A Handsome Visitor

Over the past few days, a chipping sparrow has visited our Littleton, Colorado, farm.  Easily identified by their slender form, bright rusty crown and light, unstreaked chest and abdomen, these summer residents are rather common along the Front Range urban corridor in mid spring; however most end up nesting in the open ponderosa parklands of the foothills, joining western and mountain bluebirds, pygmy nuthatches, Williamson's sapsuckers, mountain chickadees, Steller's jays, Townsend's solitaires and other montane species.

There they feed primarily on the ground, feasting on both seeds and insects.  Nests, which are placed in shrubs or small trees, consist of dry vegetation and an assortment of man-made and natural materials; chipping sparrows often use animal hair in their nest and were once known as the "hair bird" when horses were our prime mode of transportation and plowing-power.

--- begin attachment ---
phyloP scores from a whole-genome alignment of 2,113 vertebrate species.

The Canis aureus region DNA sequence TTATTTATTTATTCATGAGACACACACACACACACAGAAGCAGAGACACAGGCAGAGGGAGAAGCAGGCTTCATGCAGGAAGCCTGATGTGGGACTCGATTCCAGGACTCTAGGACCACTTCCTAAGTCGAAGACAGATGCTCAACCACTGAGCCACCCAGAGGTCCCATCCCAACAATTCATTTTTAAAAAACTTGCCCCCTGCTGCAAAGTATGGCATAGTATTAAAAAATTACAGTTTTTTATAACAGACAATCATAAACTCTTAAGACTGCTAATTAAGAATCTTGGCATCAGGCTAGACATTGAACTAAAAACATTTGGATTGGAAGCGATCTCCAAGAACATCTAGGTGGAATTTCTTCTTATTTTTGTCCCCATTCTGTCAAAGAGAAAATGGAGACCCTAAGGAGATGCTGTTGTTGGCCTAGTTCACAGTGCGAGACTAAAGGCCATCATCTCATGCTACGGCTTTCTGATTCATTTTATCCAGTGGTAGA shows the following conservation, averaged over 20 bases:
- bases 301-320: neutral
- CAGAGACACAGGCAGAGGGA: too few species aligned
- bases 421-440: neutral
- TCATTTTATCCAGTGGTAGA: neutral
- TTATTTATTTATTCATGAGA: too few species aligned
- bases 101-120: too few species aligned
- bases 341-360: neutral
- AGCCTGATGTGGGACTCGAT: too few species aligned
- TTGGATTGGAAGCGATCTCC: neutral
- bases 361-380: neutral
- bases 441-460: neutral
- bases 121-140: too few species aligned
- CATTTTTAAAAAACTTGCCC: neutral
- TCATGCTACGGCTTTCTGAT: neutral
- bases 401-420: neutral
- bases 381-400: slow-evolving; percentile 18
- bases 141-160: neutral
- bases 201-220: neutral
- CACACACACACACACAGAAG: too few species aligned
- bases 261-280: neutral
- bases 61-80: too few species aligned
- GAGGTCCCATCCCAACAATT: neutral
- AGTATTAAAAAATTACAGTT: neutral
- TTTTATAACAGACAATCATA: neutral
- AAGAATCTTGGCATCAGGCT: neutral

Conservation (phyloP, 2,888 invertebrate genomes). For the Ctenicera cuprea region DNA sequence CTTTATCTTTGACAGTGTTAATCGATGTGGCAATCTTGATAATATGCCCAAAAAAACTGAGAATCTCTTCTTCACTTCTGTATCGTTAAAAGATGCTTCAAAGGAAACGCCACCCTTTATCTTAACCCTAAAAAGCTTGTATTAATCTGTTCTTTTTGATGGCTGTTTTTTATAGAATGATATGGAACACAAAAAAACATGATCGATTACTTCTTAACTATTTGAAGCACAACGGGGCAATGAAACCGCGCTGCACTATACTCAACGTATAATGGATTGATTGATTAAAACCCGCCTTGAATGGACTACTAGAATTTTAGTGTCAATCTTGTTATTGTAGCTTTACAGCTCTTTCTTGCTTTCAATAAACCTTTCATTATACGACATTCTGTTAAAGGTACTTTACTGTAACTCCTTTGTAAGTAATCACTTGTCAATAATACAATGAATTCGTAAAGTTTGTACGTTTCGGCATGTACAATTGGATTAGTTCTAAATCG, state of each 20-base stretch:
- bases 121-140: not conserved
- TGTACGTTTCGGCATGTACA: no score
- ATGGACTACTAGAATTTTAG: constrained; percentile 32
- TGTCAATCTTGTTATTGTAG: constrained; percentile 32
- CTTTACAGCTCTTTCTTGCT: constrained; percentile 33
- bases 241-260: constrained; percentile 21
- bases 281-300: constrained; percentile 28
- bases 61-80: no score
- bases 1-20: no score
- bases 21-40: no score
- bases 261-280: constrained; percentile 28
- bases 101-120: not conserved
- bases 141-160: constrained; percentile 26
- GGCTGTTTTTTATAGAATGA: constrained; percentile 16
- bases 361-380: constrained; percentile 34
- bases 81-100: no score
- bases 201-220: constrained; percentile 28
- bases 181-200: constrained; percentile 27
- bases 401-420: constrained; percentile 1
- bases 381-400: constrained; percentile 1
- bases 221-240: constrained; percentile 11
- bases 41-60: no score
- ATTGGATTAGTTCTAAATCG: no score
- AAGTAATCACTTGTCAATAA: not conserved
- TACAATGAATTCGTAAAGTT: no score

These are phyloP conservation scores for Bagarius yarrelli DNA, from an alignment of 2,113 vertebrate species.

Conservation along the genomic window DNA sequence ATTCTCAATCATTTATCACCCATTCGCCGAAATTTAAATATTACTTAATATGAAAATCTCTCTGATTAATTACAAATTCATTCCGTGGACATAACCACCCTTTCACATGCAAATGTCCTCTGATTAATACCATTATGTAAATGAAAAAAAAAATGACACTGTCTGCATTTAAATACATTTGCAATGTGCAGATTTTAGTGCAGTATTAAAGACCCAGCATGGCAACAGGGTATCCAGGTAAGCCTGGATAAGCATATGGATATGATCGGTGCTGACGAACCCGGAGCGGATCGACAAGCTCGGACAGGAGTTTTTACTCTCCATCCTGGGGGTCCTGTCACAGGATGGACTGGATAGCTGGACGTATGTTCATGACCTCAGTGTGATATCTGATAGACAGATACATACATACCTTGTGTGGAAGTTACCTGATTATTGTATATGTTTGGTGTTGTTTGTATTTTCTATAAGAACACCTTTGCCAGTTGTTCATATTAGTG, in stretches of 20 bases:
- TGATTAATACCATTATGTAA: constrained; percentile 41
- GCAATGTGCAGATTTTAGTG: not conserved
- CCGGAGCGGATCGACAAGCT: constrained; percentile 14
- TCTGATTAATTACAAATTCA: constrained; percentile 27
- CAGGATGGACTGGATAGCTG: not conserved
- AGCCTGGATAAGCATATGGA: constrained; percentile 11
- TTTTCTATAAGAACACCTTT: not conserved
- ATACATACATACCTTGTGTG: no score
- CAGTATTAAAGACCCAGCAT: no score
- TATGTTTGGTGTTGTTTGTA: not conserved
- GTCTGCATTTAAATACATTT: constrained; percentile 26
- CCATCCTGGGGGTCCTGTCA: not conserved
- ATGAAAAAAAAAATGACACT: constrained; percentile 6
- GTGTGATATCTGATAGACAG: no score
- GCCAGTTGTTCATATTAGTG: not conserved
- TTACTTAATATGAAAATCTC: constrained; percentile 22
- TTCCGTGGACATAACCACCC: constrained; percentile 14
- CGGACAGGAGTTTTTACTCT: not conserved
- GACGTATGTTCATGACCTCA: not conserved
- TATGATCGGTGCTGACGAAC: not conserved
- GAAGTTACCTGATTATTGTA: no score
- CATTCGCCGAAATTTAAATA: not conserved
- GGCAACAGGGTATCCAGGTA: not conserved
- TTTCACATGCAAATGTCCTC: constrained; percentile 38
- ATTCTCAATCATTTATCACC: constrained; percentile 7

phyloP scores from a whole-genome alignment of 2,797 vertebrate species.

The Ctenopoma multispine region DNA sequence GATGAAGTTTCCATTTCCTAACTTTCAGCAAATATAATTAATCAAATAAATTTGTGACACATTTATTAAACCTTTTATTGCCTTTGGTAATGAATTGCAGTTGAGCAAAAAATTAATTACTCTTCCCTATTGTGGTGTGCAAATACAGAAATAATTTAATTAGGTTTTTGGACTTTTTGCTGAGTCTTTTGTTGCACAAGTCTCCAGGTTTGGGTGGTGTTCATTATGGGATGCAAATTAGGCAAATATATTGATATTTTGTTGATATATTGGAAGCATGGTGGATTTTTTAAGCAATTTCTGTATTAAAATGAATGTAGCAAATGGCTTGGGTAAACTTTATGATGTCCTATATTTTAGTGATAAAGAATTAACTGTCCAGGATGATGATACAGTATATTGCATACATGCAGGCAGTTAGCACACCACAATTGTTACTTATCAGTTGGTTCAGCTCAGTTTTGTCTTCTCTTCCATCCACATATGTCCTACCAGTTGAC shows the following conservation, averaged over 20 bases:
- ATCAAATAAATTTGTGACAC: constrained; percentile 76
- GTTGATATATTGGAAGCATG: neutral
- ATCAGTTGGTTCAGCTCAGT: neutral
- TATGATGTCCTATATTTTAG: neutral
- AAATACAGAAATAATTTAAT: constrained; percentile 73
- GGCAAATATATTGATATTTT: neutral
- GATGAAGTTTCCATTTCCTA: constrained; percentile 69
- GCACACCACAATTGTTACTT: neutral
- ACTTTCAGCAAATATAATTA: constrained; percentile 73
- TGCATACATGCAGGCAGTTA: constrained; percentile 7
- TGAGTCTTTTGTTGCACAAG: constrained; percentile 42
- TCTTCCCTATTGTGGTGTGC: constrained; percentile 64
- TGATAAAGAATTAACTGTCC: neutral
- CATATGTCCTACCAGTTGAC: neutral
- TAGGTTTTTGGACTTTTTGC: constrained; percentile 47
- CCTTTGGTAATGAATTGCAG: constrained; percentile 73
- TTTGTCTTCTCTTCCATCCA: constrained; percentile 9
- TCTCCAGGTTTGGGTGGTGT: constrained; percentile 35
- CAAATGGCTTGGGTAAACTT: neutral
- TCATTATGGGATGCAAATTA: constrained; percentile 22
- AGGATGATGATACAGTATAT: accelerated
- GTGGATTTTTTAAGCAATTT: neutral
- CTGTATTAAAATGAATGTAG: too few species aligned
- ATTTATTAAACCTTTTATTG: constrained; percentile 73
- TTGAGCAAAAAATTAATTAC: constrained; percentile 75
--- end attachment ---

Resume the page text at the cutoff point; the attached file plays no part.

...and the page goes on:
By late summer, chipping sparrows become less territorial and gather in modest sized flocks.  As cool autumn winds drop across the Rockies, these handsome birds leave for wintering grounds in Florida, Mexico and Southern California.